Alberto Giacometti (Borgonovo 1901–1966 Chur) is, on the basis of his singular oeuvre, regarded as one of the most outstanding artists of the twentieth century. The Swiss artist studied at the École des Beaux-Arts and the École des Arts Industriels (in Geneva) and at the Académie de la Grande-Chaumière (in Paris). He lived and worked primarily in Paris. He joined the group of Surrealists in the early 1930s. Giacometti maintained ties of friendship with writers Samuel Beckett and Jean-Paul Sartre. Numerous retrospectives were devoted to his art during his lifetime, including presentations at the Arts Council in London (1955), the Guggenheim Museum in New York (1955), the Museum of Modern Art in New York (1965), the Tate Gallery in London (1965),
and Louisiana Museum of Modern Art in Humlebæk, Denmark (1965). Giacometti received a number of awards, including the Prize for Sculpture awarded by the Carnegie Institute of Pittsburgh (1961), the Grand Prize for Sculpture from the Biennale in Venice (1962), the Guggenheim International Award for Painting (1962), and the French Grand Prix National des Arts (1965). He was also awarded an honorary doctoral degree by the University of Bern, Switzerland, in 1965, a year before his death.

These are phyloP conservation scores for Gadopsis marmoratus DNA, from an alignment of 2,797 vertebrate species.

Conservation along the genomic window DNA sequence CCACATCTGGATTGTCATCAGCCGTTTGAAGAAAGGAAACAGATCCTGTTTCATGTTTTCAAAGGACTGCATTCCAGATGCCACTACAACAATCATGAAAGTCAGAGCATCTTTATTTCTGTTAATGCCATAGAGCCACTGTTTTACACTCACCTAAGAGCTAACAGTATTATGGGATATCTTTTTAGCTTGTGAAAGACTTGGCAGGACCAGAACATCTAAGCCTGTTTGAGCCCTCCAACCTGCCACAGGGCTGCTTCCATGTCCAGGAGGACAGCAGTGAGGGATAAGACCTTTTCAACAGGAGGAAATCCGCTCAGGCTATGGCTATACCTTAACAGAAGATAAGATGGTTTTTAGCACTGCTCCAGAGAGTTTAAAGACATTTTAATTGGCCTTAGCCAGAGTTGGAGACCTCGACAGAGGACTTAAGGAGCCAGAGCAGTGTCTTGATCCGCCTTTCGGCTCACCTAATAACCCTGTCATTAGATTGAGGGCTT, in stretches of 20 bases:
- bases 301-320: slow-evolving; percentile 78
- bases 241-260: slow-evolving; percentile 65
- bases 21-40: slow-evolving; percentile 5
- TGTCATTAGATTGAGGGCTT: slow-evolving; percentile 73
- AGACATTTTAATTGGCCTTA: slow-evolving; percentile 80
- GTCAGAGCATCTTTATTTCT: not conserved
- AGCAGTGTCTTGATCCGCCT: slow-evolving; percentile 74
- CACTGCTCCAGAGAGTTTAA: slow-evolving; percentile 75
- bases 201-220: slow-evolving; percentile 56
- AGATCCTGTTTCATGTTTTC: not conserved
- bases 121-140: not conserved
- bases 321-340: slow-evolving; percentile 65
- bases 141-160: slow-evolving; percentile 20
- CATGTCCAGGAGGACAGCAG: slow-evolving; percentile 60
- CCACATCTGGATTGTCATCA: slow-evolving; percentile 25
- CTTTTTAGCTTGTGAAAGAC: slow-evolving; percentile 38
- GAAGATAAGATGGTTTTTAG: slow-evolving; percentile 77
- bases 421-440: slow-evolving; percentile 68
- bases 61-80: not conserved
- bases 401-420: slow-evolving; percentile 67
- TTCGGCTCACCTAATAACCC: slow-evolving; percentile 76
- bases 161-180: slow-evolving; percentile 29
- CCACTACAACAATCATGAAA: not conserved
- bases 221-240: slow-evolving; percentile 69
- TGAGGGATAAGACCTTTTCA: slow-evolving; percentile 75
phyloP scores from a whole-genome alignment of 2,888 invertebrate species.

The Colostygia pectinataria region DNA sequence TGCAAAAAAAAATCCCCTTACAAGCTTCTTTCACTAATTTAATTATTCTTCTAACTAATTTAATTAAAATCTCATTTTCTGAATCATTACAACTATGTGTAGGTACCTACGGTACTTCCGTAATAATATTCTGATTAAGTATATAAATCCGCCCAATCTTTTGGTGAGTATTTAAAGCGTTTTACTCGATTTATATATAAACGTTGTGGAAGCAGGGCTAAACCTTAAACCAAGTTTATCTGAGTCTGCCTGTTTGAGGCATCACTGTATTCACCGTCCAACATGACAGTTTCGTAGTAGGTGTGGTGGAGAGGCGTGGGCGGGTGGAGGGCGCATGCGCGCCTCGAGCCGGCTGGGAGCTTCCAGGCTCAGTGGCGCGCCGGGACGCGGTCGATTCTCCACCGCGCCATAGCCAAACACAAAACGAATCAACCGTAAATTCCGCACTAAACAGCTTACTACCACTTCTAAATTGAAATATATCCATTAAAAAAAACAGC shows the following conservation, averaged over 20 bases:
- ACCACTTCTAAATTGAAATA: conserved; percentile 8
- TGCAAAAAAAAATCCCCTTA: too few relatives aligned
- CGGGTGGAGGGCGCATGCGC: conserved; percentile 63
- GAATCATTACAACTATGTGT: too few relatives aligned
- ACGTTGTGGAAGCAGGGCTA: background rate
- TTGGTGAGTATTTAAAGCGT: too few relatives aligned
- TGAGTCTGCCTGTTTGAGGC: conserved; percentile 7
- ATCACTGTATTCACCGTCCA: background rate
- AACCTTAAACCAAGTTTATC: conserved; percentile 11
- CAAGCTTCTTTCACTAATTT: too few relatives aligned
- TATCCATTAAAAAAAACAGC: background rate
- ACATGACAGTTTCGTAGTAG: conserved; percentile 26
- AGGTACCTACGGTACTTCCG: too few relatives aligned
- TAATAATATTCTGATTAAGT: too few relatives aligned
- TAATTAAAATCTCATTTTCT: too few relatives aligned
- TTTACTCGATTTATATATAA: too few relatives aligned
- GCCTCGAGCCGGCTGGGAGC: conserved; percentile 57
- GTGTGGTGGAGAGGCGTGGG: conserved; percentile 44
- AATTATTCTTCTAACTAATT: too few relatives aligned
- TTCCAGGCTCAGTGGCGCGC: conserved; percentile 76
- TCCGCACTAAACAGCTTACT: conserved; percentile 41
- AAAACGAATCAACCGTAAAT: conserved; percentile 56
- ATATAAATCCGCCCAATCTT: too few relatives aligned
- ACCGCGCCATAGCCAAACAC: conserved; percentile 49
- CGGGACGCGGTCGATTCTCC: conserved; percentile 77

Bruce Nauman (*1941 Fort Wayne, Indiana) is one of the most influential contemporary American artists. After completing his studies at the University of Wisconsin in Madison and the University of California in Davis, he taught at the San Francisco Art Institute (1966–68) and the University of California in Irvine (1970). His first retrospective was presented in 1972 at the Los Angeles County Museum of Art and the Whitney Museum of American Art in New York, before embarking on a tour through the United States and Europe. Numerous solo exhibitions followed, including presentations at the Baltimore Museum of Art (1982), the Museum für Gegenwartskunst in Basel (1990), the Walker Arts Center in Minneapolis (touring exhibition, 1993–95), the Kunstmuseum Wolfsburg (1997), the Tate Modern in London (2004), and the Berkeley Art Museum (2007). Nauman was awarded honorary doctoral degrees by the San Francisco Art Institute (1989) and the California Institute of the Arts (2000). He has received a number of awards, among them the Max-Beckmann-Preis der Stadt Frankfurt am Main (1990), the Wolf Foundation Prize in Arts, (Israel, 1993), and the Wexner Prize conferred by Ohio State University (1994). He was elected a member of the Akademie der Künste in Berlin in 1997 and awarded the Golden Lion at the Venice Biennale twice—for his life’s work in 1999 and for the best national contribution in 2009. He was awarded the Praemium Imperiale Prize for Visual Arts (Japan) and the Beaux-Arts-Magazine Art Award as Best International Artist in 2004, and the Friedrich Kiesler-Preis in 2014.